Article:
WASHINGTON — The U.S. economy may be sturdier than many had assumed.
Employers added a surprisingly strong 204,000 jobs in October despite the 16-day government shutdown, the Labor Department said Friday. And they did a lot more hiring in August and September than previously thought.
Not only that, but activity at service companies and factories accelerated last month.
Unemployment rose to 7.3 percent from 7.2 percent in September. But that was probably because furloughed federal workers were temporarily counted as unemployed.
‘‘It’s amazing how resilient the economy has been in the face of numerous shocks,’’ said Joe LaVorgna, chief U.S. economist at Deutsche Bank.
Analysts say the economy might be able to sustain its improvement.
They note that job gains of recent months, combined with modest increases in pay, could encourage more spending in coming months. Growing demand for homes should support construction. Auto sales are likely to stay strong because many Americans are buying cars after putting off big purchases since the recession struck nearly six years ago.
And with the nationwide average for gasoline at $3.21 — the lowest since December 2011 — consumers have a little more money to spend.
Job growth is a major factor for the Federal Reserve in deciding when to reduce its economic stimulus. The Fed has been buying bonds to keep long-term interest rates low and encourage borrowing and spending.
The Dow Jones industrial average surged 167 points to close at a record high Friday after the jobs report came out.
But the yield on the 10-year Treasury note climbed to 2.75 percent from 2.60 percent late Thursday, indicating some investors are worried the Fed might pull back on its bond-buying soon.
For some employers outside the Beltway, the government shutdown scarcely mattered.
Bob Duncan, founder and chief executive of Dallas-based American Leather, said his company is on track for a third straight year of steady revenue gains. American Leather custom-builds sofas, recliners and other furniture for Crate and Barrel and many smaller chains.
Duncan has boosted his 400-member workforce by about 2 percent in the past three months.
‘‘I think everyone’s kind of numb to it,’’ Duncan said, referring to the budget battles in Washington.
More important to Duncan has been a spate of remodeling by hotel chains, many of which had postponed upgrades until recently. Sales have risen as a result.
Economists differed over how the robust jobs report might influence the Fed. Some said it probably isn’t sufficient for the Fed to slow its $85-billion-a-month bond-buying program when it meets Dec. 17-18.
‘‘The one month of job growth is not enough to allow them to pull the trigger,’’ said Patrick O'Keefe, director of economic research at CohnReznick.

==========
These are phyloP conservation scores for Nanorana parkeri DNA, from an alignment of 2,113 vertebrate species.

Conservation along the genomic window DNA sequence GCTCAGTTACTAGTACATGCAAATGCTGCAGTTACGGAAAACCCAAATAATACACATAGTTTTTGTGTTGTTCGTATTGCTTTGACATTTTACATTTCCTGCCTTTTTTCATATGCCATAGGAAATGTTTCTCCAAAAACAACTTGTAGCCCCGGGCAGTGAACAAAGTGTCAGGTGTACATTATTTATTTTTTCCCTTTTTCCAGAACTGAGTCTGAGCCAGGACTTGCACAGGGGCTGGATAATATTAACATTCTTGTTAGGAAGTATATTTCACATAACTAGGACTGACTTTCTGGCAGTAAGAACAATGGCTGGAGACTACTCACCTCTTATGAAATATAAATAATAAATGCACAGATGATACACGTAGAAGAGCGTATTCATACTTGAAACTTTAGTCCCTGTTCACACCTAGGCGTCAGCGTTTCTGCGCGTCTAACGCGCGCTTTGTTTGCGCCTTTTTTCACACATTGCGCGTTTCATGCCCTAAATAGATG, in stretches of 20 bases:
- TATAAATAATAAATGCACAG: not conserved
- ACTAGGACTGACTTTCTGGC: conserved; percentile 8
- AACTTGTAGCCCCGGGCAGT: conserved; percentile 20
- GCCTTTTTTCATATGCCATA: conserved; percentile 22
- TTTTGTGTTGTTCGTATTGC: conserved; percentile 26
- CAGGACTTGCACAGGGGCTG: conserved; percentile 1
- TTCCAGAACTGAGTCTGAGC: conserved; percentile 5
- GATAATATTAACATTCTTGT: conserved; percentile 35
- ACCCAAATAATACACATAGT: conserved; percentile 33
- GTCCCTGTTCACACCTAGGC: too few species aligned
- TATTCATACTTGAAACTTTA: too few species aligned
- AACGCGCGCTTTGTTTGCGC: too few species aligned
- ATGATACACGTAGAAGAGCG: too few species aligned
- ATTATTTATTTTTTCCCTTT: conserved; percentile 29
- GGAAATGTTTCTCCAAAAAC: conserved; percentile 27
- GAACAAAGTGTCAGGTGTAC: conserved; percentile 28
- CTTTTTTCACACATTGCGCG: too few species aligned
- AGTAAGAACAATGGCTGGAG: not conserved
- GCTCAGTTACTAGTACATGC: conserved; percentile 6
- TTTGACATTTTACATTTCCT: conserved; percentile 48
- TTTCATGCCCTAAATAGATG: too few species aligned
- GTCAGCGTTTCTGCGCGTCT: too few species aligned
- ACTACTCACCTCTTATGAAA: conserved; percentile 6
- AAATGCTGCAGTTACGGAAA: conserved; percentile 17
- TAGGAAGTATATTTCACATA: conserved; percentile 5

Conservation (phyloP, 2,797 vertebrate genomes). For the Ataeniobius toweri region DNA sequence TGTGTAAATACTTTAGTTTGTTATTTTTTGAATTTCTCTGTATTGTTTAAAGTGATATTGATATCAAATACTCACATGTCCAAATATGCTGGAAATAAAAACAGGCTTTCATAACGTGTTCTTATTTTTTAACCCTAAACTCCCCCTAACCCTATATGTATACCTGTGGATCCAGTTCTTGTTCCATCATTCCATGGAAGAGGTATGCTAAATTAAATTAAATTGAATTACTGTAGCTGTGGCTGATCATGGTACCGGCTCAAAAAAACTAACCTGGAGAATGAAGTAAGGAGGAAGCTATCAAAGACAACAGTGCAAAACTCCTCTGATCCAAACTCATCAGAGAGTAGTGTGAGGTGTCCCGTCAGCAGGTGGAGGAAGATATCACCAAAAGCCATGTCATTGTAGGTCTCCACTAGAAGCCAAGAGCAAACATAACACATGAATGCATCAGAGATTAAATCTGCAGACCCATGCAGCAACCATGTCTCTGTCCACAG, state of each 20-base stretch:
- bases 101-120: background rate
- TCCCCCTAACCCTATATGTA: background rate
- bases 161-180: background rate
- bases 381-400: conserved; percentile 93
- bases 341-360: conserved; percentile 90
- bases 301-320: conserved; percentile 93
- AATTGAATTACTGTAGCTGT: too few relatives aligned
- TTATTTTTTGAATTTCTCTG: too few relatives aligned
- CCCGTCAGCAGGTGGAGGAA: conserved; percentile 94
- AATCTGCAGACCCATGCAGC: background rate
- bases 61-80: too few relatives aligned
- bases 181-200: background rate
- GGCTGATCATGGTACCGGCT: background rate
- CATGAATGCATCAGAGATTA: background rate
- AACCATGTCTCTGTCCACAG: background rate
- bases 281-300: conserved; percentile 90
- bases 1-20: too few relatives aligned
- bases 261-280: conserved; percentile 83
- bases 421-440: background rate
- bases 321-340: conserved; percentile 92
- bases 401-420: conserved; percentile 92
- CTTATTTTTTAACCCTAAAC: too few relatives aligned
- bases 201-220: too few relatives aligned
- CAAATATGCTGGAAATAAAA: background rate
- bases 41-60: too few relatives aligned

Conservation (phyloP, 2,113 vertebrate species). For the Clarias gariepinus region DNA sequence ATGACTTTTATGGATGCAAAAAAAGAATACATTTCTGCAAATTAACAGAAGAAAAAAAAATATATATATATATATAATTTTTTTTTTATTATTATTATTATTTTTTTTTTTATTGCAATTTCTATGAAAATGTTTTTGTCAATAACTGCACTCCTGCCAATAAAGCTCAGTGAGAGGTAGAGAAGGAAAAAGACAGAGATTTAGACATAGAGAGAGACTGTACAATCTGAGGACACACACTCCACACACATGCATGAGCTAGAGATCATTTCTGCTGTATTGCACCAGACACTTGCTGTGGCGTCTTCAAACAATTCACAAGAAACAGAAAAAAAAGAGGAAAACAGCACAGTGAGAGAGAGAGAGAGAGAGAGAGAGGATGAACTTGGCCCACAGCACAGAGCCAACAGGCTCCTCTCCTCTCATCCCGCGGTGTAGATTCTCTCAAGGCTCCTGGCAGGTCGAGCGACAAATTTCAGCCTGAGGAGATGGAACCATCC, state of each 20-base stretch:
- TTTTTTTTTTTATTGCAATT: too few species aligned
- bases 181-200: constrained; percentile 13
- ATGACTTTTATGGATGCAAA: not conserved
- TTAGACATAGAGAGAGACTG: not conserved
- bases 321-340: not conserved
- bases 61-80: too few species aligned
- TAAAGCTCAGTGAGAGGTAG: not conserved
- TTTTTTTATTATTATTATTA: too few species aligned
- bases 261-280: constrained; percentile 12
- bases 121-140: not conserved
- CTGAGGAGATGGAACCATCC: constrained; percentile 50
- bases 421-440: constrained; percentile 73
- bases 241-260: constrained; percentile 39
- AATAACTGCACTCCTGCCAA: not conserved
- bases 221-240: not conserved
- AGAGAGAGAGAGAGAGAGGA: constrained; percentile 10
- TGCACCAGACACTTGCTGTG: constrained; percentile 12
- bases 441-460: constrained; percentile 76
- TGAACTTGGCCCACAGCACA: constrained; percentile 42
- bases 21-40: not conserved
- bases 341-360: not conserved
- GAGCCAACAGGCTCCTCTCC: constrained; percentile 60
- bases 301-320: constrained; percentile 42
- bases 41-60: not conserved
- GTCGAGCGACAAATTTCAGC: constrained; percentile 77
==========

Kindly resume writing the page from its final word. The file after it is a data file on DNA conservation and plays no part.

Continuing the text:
But Paul Ashworth, chief U.S. economist at Capital Economics, disagreed, writing in a research note: ‘‘In our opinion, the data would justify the Fed reducing the pace of its asset purchases in December.’’
The report showed that employers added an average of 202,000 jobs a month from August through October — up sharply from an average of 146,000 from May through July. And they added 45,000 more jobs in August and 15,000 more in September than the government previously estimated.
Private businesses added 212,000 jobs last month. That was the most since February. By contrast, federal government jobs fell by 12,000.
Many retailers are optimistic about consumers’ willingness to spend more during the holiday shopping season. Wal-Mart is hiring 55,000 seasonal workers, up from 50,000 last year.
One troubling detail in the report: The percentage of Americans working or looking for work fell to a 35-year low.
That figure may have been temporarily worsened by the shutdown. Even so, it suggests many Americans are discouraged about their prospects for finding a job.
Nearly 4.1 million Americans have been out of work for six months or more. That figure has tripled since the recession began in December 2007. The long-term unemployed represent more than a third of the 11.3 million people out of work.
About 1.3 million of the long-term jobless will lose their unemployment benefits by year’s end unless Congress renews an emergency benefits program, according to the National Employment Law Project. The emergency program provides up to 37 additional weeks of aid in most states on top of the 26 weeks that states typically dispense.
Edward Magda fears he will be one of them. He lives near Atlantic City, N.J., and has been a tile installer for 32 years. But the weak economy has left him unemployed.
In the past, he helped build hotels and resorts for Bally's, Hilton and Revel. But now, ‘‘this is the worst I've ever seen it,’’ said Magda, 58.
About 800,000 government workers were furloughed for all or part of the Oct. 1-16 shutdown.
Many were counted as unemployed for the purposes of calculating the unemployment rate. But because they were ultimately paid for their time off, the furloughed workers were still counted as employed by a separate government survey that calculates job growth.
AP Economics Writer Paul Wiseman contributed to this report.